Protests Over CMPD Fatal Shooting Turn Violent
Roughly 1,000 protesters marched through portions of the University area Tuesday night and early Wednesday morning in response to a police shooting death of an African-American man.
The victim is 43-year-old Keith Lamont Scott. Police say he had a gun when the shooting occurred shortly before 4 p.m. at the Village of College Downs apartment complex off Old Concord Road, near UNC Charlotte. A woman who says she’s Scott’s daughter said in a Facebook Live video that her father had a book and was waiting to pick up his son at a bus stop.
It was an hour-long video in which she’s yelling and cursing at officers. The video quickly went viral, and protesters started arriving as the night wore on.
CMPD says a 2-year veteran of the force, officer Brentley Vinson, shot Scott. Vinson is African-American. Police were at the apartment complex to serve an outstanding warrant on someone. CMPD has not identified who was the subject of that warrant.
Quina Jones was parked on the perimeter of the protest with her six children leaning out the backseat windows.
"Don’t kill blacks! Don’t kill blacks! Don’t kill blacks!" chanted Jones's children.
"I was watching it live at home, sitting in bed, and I was so rageful, I just decided, I was like, we have to get up, everybody grab your shoes, let’s go down, I know y'all got school tomorrow, we’re gonna stay for a minute, but as you can see, I probably been here about a hour. So, it’s just disappointing to me, and I’m glad that they’re finally doing something about it," Jones said.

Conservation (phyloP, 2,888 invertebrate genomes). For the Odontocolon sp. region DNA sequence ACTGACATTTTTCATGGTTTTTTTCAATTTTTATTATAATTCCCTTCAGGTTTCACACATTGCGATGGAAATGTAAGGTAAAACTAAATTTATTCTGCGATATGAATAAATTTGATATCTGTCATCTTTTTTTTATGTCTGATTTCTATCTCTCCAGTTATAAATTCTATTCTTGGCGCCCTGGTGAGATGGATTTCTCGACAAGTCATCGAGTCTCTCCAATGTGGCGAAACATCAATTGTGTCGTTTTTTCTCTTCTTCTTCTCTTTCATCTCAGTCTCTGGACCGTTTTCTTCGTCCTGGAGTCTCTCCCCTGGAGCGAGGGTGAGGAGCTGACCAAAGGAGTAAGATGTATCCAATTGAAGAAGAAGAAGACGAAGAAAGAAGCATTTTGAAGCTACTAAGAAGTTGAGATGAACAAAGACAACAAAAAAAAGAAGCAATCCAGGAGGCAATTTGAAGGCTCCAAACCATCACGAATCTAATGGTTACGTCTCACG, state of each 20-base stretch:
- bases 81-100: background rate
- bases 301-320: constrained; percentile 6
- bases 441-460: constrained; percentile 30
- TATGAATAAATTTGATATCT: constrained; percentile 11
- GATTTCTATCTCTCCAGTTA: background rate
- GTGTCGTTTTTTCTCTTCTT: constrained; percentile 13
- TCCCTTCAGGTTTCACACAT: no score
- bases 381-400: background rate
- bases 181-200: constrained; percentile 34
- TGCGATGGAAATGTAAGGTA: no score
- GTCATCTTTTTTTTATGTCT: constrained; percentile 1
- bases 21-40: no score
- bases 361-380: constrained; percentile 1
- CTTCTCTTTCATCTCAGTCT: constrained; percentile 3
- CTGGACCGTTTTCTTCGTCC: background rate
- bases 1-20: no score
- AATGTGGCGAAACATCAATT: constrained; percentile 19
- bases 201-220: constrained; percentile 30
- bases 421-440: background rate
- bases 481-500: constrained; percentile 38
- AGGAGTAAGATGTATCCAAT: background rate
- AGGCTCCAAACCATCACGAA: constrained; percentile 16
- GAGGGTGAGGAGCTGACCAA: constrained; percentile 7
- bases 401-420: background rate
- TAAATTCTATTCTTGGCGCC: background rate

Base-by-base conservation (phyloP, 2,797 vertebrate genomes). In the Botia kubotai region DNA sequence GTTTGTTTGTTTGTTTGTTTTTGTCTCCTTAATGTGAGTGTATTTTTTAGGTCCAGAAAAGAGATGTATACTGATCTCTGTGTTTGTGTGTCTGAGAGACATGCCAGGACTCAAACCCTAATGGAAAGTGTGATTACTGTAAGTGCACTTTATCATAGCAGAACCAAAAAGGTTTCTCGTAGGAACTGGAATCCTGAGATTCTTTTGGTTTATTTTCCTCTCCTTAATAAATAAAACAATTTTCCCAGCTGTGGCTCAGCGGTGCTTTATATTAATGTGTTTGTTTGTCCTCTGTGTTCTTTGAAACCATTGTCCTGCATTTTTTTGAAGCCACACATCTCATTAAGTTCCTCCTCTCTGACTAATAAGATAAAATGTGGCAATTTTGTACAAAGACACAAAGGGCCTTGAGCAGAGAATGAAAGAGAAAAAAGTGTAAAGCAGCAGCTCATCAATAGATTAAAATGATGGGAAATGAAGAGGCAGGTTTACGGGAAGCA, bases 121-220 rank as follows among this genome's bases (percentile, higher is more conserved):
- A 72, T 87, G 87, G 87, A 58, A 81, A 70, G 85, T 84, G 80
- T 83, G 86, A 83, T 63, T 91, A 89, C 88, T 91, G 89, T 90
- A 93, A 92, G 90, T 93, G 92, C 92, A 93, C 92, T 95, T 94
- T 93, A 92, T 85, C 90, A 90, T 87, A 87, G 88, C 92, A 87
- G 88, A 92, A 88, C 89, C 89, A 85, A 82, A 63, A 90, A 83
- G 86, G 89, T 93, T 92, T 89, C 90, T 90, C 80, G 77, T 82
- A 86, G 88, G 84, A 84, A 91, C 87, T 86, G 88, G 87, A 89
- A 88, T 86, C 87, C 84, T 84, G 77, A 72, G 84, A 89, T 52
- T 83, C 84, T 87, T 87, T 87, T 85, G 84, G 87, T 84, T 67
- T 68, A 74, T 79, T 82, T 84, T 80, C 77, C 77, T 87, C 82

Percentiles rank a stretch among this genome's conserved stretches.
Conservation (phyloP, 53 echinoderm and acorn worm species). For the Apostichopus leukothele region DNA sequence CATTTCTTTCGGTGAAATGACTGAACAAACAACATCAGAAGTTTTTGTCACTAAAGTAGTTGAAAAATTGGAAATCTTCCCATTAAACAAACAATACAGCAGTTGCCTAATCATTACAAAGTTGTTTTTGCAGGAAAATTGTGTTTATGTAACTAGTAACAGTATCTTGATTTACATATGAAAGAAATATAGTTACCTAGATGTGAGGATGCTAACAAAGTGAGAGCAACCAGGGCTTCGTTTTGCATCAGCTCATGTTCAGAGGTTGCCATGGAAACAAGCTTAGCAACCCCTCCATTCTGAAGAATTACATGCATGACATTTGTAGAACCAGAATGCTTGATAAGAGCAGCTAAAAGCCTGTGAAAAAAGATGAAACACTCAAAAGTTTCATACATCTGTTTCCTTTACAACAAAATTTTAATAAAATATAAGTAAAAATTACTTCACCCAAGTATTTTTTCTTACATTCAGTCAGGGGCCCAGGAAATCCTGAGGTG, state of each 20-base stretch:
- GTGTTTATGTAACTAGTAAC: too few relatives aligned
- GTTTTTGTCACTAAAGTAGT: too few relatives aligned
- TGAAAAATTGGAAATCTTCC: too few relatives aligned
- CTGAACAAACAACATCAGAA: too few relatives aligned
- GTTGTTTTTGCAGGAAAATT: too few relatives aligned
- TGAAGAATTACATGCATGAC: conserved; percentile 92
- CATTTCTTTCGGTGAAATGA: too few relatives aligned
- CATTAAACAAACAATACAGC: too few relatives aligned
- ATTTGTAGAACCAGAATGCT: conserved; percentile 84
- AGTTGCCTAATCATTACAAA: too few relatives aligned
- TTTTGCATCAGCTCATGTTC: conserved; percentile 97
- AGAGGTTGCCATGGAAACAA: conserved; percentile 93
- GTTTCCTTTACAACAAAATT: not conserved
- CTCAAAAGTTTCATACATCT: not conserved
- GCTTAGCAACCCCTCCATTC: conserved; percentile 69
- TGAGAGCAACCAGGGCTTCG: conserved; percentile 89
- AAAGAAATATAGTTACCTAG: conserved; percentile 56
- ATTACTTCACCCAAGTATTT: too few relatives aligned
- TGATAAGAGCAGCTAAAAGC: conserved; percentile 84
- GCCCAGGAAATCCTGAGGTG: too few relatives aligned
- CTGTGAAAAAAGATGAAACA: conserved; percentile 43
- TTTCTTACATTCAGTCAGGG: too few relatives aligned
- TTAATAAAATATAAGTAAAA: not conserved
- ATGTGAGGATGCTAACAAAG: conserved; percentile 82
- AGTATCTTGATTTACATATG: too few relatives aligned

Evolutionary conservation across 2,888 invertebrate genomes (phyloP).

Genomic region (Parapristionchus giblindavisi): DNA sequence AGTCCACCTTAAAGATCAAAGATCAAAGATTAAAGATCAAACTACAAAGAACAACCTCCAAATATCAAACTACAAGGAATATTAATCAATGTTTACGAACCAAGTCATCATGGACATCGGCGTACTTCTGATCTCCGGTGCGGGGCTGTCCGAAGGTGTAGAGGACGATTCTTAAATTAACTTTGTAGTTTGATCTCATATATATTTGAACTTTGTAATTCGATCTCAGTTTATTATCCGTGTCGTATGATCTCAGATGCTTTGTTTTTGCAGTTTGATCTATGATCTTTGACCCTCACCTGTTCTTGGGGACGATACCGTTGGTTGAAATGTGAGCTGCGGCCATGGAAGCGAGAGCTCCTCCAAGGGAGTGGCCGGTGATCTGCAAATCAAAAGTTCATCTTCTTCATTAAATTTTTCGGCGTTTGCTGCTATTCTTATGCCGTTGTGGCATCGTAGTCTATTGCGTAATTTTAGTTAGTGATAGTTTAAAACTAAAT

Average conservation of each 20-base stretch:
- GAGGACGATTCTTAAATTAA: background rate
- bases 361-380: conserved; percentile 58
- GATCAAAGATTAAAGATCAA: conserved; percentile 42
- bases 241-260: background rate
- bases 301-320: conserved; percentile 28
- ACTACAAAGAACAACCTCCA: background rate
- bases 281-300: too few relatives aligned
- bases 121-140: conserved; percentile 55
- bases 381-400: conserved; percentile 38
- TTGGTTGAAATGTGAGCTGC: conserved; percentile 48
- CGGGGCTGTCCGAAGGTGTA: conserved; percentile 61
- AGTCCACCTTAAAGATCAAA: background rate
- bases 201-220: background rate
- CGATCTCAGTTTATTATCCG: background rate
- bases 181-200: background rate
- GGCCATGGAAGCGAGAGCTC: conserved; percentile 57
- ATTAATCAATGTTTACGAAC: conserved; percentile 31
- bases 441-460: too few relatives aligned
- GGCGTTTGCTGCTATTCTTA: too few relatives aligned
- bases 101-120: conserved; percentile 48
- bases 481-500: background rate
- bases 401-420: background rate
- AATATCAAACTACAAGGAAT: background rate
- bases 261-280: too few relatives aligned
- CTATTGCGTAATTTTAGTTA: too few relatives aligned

But as the night wore on, more protesters arrived, and the mood turned more aggressive. They forced the shutdown of Old Concord Road, right next to the rail tracks.
Overhead, a police helicopter was swinging its search light over the crowd, which stretched all the way down the street.
Just as the 11 o’clock freight train passed, protesters began throwing rocks and water bottles at police, and smashing in the windows of police cruisers, some so badly they had to be towed from the scene. Then, at once, police in riot gear, donned gas masks and helmets,and began shooting rounds of tear gas into the crowd.
The protesters retreated down the street, rubbing stinging tears out of their eyes. One woman, Yolandi Heigan-Hubbart was hit directly.
"My whole face burns. My legs burn because I got hit with one of the tear gas things."
But protesters wrapped t-shirts around the faces, and returned to face the line of police officers. Some kneeling with their hands over their heads. As police fired more rounds of tear gas, protesters began grabbing the canisters and throwing them back. And a new wave of rocks and bricks were hurled at the officers, and a cloud of gas rose over the intersection, glowing green in the light of the traffic signal.
By midnight, the protesters had moved on. They set off down the ramp to W.T. Harris Blvd., where they stopped traffic and smashed another police cruiser. They banged on the hood of the car in time to chants of “no justice, no peace.”
And over the course of the night, they moved to I-85 and blocked traffic there and started a bonfire in the middle of the highway.
But for all the police dressed in riot gear carrying billy clubs and riot shields, there was also one who spoke directly to a crowd of protesters around 1:00 in morning. Deputy Chief Vickie Foster, herself a black woman. She spoke with protesters and listened quietly their concerns. And when one protester asked her if he could ask her a question,
"Yeah. Of course you can," Foster replied.
"What would it take for me to sign up for a ride along? I wanna see what these officers see," the protester asked.
"I can make that happen."
"I want to go on a ride along and I want to see what these officers see. I want to see both sides of the tracks."
"I can make that happen," Foster repeated.
It was a rare sign of police and protesters talking face to face with one another, in what otherwise was a chaotic, and at times violent, night of protests.